How To Address Bullying At Work

Medically reviewed by Nikki Ciletti, M.Ed, LPC
Updated March 7, 2024by BetterHelp Editorial Team
Content warning: Please be advised, the below article might mention trauma-related topics that include abuse which could be triggering to the reader. If you or someone you love is experiencing abuse, contact the Domestic Violence Hotline at 1-800-799-SAFE (7233). Support is available 24/7. Please also see our Get Help Now page for more immediate resources.

Bullying in the workplace can be problematic for many reasons. Individuals who are subjected to this manner of mistreatment can potentially have their income, professional positions, and peace of mind disturbed. Sometimes, bullying can come from coworkers; in other scenarios, it may come from business partners, bosses, or other individuals in power or authority. Common dynamics at play in workplace bullying can include frequency, longevity, escalation, power imbalances, and the endgame. It can be crucial to document all instances of bullying, tell the bully to stop, and take the matter to higher-ups. Whether you are the bully or the target of the bully, working with a therapist in person or online can be beneficial.

Is workplace bullying affecting your ability to do your job?

An overview of bullying at work

One study found that 75% of working people are typically impacted by bullying in their professional environments. This number may speak volumes about just how important it can be to address bullying at work. The workplace is generally where people go to earn a living and advance their careers. Bullying may impede an individual's ability to successfully make a way for themselves while still feeling comfortable and safe.

Dynamics of workplace bullying

Understanding the dynamics of bullying at work can be critical. Often, this form of bullying occurs on verbal and psychological levels, as opposed to physical ones. This does not in any way diminish the adverse impacts of bullying at work, nor should it be taken any less seriously. The recurring dynamics of workplace bullying are usually frequency, longevity, escalation, power imbalances, and the endgame.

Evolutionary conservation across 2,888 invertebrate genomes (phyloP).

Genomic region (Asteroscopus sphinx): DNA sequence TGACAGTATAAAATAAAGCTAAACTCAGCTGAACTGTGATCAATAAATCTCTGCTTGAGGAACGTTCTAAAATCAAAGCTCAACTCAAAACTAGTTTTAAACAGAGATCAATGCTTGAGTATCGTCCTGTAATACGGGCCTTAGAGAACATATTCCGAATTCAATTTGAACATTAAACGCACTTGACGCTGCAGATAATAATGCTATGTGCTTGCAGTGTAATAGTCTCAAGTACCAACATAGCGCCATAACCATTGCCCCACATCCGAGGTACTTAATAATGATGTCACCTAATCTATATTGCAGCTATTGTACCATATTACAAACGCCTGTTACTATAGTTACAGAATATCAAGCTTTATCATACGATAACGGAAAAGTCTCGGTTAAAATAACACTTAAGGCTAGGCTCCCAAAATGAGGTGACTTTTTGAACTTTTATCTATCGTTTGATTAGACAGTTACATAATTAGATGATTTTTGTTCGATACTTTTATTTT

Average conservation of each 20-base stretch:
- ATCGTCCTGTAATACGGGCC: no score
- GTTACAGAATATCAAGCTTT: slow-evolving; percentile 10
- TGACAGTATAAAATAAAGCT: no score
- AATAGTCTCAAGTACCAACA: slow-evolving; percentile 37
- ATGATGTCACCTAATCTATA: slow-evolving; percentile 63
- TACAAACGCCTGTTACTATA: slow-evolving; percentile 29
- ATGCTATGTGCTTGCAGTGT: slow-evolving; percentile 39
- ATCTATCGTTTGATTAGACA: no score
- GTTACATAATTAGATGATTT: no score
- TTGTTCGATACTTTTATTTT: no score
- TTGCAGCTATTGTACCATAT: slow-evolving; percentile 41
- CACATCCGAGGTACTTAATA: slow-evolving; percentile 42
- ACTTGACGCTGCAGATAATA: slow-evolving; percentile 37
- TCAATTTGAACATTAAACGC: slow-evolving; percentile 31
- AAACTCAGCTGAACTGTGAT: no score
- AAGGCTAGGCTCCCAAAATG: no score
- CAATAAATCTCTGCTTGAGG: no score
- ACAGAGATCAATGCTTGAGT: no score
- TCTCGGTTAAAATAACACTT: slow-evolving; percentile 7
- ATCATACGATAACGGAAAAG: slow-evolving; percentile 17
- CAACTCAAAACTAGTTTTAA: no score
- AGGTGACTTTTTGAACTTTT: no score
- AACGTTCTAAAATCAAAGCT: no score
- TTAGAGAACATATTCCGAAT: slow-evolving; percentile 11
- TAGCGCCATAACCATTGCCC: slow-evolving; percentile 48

Often, workplace bullying is something the bully’s target may experience on a frequent basis. Sometimes, bullying begins gradually, then picks up and becomes more habitual over time. Even today, there can still be certain misconceptions about the frequency of bullying. Many people have been led to believe that ignoring a bully will discourage their bad behavior. This can be far from accurate, especially when the workplace, somewhere a person is obligated to go, is involved.



The longevity of bullying in the workplace can be another critical element. Often, bullies tend to persist with their bad behavior. There can be many reasons behind this, but in most cases, bullies must be forced to stop what they are doing. Certain workplace bullying situations may occur for longer than others; the extent of time someone is subjected to this manner of treatment usually depends upon a series of factors.


When experiencing workplace bullying, it may be no secret that this behavior tends to escalate. Most bullies begin with caution. Once they come to believe they can get away with what they're doing, they tend to up the ante. Bullying, in all forms and places, almost always comes with certain levels of sadism. Certain individuals may only feel bigger and better when they make someone else feel smaller or worse.

Power imbalances

Power imbalances can be another relevant dynamic in the world of bullying at work. It's not uncommon to hear about a boss bullying their employees and making their lives miserable. Power imbalances are not always involved in workplace bullying, however. Sometimes, workers who engage in bullying are at the same level of seniority as their targets. However, in many circumstances, the person on the receiving end isn't in the best position to defend themselves.


Last but certainly not least on the list of workplace bullying dynamics may be the intent of the bully. There can be a range of reasons why someone in the workplace decides to engage in bullying. They may be looking to run their target out of the company or business. In other cases, jealousy may be a factor, or the target may be perceived as a threat. Sometimes, individuals in higher positions of authority engage in bullying because they enjoy having control over other people.

Addressing bullying at work

If you or someone else is experiencing bullying at work, then it generally must be addressed. As previously stated, the idea that a bully will eventually stop if ignored is usually inaccurate. You can make a series of strategic moves to address the bullying, regardless of whether you or someone else is being targeted.

Document the bullying

When dealing with workplace bullying, creating written documentation each time an incident takes place is usually in your best interest. This can accomplish many objectives. First and foremost, it can establish a pattern. Having ongoing written notes of bullying may solidify your case if the matter is escalated. It may be easy for someone to cast doubt on one instance, but a pattern is typically very different.